Despite this, 20 per cent felt it would be ‘easy’ to use the expenses system to ‘claim money for their own benefit’ and 29 per cent of British workers admitted to ‘not fully understanding’ their employer’s expenses policy. It begs the question; has British business learned its lesson five years on?
David Vine, Managing Director UK at Concur believes UK employers must act to improve their systems for the benefit of their bottom line and employees: “As a UK taxpayer, I am incensed by what happened at Westminster five years ago. However, what concerns me even more is the fact that businesses are in danger of making the same mistakes.
“We’ve seen first-hand and very publicly exactly what happens when there is a lack of education and transparency around the expenses process. The study shows that there is still a lack of understanding and, in some cases, an opportunity for individuals to take advantage of the system.”
The study also revealed that 68 per cent of Brits feel ‘angry’ and ‘appalled’ (67 per cent) about the expenses scandal in general, while 55 per cent feel ‘betrayed’. But only one in ten British workers has consciously taken a more careful approach to submitting their own expenses since the scandal, and for the majority (53 per cent) the revelations in Westminster have made ‘no difference’ to how much attention they pay when entering claims.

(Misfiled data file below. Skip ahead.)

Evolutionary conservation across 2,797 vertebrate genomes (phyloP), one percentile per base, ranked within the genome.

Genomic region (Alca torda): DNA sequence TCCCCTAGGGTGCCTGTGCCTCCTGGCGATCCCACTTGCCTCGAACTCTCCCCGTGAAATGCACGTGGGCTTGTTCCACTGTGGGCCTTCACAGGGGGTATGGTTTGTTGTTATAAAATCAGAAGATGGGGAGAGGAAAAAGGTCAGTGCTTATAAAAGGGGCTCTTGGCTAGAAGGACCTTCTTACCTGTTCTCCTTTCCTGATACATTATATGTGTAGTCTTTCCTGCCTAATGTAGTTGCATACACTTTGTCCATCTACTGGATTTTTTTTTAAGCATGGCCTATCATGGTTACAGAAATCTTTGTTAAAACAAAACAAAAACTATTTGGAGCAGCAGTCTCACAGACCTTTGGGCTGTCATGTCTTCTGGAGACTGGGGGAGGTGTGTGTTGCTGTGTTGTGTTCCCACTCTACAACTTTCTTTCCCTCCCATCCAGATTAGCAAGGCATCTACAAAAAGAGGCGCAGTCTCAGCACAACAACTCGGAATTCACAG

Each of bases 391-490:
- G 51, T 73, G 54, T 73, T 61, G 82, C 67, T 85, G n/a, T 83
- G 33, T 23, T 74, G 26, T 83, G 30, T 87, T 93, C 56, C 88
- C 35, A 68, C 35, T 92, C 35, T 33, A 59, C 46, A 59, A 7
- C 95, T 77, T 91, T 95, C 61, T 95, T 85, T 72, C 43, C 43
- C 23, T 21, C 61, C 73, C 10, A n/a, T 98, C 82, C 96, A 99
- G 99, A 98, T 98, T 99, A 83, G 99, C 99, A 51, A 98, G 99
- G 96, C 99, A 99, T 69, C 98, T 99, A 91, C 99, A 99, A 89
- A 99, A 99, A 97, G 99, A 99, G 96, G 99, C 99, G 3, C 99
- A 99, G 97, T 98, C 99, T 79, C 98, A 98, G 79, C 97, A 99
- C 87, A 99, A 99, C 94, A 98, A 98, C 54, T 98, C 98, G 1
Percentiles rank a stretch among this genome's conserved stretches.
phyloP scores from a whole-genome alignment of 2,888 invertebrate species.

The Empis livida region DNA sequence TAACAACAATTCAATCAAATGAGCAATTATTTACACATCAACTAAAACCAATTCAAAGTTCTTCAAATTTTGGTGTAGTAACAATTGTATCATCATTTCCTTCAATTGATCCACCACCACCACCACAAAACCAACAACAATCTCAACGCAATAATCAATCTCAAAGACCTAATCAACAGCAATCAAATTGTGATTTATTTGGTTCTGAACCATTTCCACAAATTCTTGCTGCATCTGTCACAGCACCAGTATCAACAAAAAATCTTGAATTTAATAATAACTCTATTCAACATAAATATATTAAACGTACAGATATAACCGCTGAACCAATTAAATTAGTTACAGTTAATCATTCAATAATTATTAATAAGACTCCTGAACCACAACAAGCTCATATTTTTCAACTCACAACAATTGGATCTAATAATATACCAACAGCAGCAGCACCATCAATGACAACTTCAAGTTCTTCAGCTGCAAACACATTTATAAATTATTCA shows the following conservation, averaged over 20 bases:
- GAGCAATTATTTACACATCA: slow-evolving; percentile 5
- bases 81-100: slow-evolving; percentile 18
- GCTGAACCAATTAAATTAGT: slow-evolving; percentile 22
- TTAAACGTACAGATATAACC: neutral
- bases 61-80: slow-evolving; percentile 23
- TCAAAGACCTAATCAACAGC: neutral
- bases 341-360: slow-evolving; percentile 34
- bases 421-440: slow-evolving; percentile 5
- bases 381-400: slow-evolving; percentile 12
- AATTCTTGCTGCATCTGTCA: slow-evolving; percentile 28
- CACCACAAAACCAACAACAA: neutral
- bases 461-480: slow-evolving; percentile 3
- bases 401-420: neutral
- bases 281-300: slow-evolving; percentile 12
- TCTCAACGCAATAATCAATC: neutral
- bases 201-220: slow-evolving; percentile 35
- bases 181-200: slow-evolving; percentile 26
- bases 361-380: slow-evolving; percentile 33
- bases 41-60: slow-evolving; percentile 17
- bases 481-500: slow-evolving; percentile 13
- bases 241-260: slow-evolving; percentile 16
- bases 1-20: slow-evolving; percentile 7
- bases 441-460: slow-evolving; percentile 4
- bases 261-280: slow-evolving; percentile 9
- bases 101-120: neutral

Vine suggests that “there is a certain irony that despite widespread condemnation of our MPs’ conduct, a large chunk of the UK workforce hasn’t tightened up how it submits its own expenses since the scandal. Again, the responsibility for changing this behaviour sits with the business.
“Expenses shouldn’t be based on ‘unwritten rules’ or left open to individual interpretation, they must be clearly set out, in black and white and regularly shared with every employee in the company. Failure to take control can lead companies down a path that could be costly or even worse.”
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